Monday, February 27, 2017
Adult Mortality Determinants in Low and Middle Income Countries and Comparisons with High Income Countries: A Comparative Workshop on Adult Mortality Determinants
Conference/Symposium | February 27 | 9 a.m.-5 p.m. | Barrows Hall, Social Science Matrix Conference Room, 8th floor
This one-day workshop is designed to share leading research methods and findings on comparative patterns of adult mortality risk factors in low and middle income countries (LMIC). The conference will feature an international range of speakers.
Attendance is free and open to the public and the university community, but seating is limited. If interested in joining, RSVP no later than February... More >
RSVP by calling 510-280-1623, or by emailing firstname.lastname@example.org by February 10.
Civil and Environmental Engineering Department Seminar: Wind Effects on Flexible Structures: A New Perspective
Seminar | February 27 | 10-11 a.m. | 542 Davis Hall
Wind effects on flexible structures such as high-rise buildings and long-span bridges, governed by the Navier-Stokes equations, are not adequately represented by a conventional linear analysis framework.
Seminar | February 27 | 12:10-1 p.m. | 939 Evans Hall
Daniel Kane, UCSD
We consider the problem of placing $k$ queens on an $n \times n$ chessboard so that the number of unattacked squared is as large as possible. We focus on the domain where $k$ is small relative to $n$. We are able to solve this problem by relating it to various related problems in additive combinatorics.
Seminar | February 27 | 1-2 p.m. | 891 Evans Hall
Michael Yeh, UC Berkeley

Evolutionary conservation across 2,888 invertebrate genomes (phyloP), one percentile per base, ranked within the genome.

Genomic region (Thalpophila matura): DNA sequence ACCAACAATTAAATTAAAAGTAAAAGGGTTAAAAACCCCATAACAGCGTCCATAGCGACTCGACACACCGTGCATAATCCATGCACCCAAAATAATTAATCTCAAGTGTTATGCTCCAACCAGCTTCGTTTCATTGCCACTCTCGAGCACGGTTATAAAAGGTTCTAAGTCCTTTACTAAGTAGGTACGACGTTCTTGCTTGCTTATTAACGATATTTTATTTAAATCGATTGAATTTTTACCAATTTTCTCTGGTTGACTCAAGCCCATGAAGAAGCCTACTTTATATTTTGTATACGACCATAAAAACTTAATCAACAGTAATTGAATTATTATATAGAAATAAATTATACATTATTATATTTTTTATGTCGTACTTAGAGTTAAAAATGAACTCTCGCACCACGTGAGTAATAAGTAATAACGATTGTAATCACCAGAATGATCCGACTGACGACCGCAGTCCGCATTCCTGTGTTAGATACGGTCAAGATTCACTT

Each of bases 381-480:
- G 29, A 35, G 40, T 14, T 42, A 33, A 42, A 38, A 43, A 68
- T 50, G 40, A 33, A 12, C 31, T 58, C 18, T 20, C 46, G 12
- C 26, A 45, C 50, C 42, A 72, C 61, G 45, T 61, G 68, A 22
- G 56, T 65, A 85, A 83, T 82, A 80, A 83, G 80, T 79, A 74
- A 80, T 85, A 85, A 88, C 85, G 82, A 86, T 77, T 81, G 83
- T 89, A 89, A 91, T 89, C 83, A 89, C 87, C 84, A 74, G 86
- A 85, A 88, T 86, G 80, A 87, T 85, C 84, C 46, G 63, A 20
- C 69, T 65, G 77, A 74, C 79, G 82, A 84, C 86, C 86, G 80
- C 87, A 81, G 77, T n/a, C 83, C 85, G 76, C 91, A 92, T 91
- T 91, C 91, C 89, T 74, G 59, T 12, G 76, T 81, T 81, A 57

If $M$ is a compact manifold, a generic smooth function $f:M\to R$ can tell us about the topology of $M$. Classically, one obtains a CW decomposition of $M$ (up to homotopy equivalence) and can then use cellular homology. I will focus on a newer approach which involves constructing a chain complex by counting the flow lines of the gradient of $f$. The resulting homology turns out to be... More >
Seminar | February 27 | 1:10-2 p.m. | 939 Evans Hall
Michael Anderson, Stony Brook
In the early 90's, Bartnik defined a localization (to finite regions) of the mass of complete asymptotically flat metrics on 3-manifolds with nonnegative scalar curvature. The Bartnik mass has a number of favorable properties. A deeper understanding of the mass requires the resolution of several conjectures posed by Bartnik, leading to interesting global problems in geometric PDE. We will discuss... More >
Seminar 231, Public Finance: Discrete earnings and optimization errors: Evidence from students responses to local tax incentives
Seminar | February 27 | 2-3:30 p.m. | 648 Evans Hall
Seminar | February 27 | 2-3 p.m. | 402 LeConte Hall
Peter Koroteev, Davis
I will discuss some mathematical aspects of instanton counting in two different physical theories- one with gauge group of rank N, the other of small fixed rank. It will be shown that instanton sectors of both theories are equivalent in the N to infinity limit.
Seminar | February 27 | 2-3:30 p.m. | 639 Evans Hall
Seminar | February 27 | 3-4 p.m. | 380 Soda Hall
Haim Permuter, Ben Gurion University
In this talk we will present a fundamental role that directed information and causal conditioning has in communication with feedback, gambling with causal side information, causal MMSE estimation, statistical physics, and causal inference between two processes.
We will begin by defining and establishing some key properties of the notions of causal conditioning and directed information. These... More >